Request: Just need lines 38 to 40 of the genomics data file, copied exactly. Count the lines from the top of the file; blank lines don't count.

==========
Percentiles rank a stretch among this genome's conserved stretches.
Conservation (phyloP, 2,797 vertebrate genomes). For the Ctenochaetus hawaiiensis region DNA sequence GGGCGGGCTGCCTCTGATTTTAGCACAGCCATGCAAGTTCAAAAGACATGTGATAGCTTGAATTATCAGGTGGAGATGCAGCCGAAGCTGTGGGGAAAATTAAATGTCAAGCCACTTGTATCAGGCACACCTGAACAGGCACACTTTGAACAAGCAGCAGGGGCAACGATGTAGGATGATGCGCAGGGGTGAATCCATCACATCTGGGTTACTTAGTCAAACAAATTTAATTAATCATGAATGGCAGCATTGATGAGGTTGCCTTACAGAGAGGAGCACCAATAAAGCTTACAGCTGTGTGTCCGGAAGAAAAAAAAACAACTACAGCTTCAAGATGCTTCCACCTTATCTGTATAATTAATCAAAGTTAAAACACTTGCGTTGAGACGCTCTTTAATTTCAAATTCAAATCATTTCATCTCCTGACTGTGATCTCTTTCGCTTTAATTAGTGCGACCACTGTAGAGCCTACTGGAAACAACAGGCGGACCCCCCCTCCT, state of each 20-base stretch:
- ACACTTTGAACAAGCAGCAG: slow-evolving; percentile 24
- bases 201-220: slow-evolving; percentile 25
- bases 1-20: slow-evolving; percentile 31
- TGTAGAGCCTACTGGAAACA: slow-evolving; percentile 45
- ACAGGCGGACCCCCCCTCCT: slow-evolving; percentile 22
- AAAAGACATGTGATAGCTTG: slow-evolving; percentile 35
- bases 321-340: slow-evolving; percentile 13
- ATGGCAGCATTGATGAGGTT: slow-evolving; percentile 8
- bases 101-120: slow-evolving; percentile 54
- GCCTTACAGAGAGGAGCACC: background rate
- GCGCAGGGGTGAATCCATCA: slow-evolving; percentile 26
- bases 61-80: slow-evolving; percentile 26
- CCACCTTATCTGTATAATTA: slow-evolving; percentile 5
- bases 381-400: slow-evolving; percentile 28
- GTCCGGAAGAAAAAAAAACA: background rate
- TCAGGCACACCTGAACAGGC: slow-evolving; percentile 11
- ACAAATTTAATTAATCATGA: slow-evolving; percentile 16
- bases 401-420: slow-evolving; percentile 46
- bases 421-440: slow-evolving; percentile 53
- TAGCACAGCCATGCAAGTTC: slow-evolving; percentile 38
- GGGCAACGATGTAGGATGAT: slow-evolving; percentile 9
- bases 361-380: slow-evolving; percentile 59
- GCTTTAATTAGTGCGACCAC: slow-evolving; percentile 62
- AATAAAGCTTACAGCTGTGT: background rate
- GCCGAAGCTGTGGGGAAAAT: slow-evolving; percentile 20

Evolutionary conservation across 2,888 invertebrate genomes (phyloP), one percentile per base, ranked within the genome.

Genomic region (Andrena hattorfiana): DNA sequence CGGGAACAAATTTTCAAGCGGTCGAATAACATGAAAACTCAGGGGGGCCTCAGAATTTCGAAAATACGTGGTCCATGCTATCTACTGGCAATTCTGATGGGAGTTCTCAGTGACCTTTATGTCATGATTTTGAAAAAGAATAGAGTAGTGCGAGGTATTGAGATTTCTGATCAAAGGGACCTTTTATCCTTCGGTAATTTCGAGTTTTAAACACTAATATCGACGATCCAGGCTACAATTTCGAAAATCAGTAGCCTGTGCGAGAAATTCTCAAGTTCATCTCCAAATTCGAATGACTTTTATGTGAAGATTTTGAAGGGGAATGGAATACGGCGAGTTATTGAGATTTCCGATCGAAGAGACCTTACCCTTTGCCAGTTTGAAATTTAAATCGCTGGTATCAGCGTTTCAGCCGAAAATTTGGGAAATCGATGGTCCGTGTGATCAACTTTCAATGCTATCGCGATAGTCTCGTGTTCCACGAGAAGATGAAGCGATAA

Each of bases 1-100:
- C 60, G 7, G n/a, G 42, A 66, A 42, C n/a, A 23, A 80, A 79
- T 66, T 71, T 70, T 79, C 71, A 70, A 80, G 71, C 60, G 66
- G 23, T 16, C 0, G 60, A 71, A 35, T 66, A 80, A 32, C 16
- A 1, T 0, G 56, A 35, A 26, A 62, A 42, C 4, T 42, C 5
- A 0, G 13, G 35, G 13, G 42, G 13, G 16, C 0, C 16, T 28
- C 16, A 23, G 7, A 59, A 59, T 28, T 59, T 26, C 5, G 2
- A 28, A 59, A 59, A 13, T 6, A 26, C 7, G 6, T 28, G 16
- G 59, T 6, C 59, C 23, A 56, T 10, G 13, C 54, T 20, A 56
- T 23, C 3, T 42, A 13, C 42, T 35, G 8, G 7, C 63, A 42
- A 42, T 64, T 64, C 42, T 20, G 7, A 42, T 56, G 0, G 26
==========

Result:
- G 59, T 6, C 59, C 23, A 56, T 10, G 13, C 54, T 20, A 56
- T 23, C 3, T 42, A 13, C 42, T 35, G 8, G 7, C 63, A 42
- A 42, T 64, T 64, C 42, T 20, G 7, A 42, T 56, G 0, G 26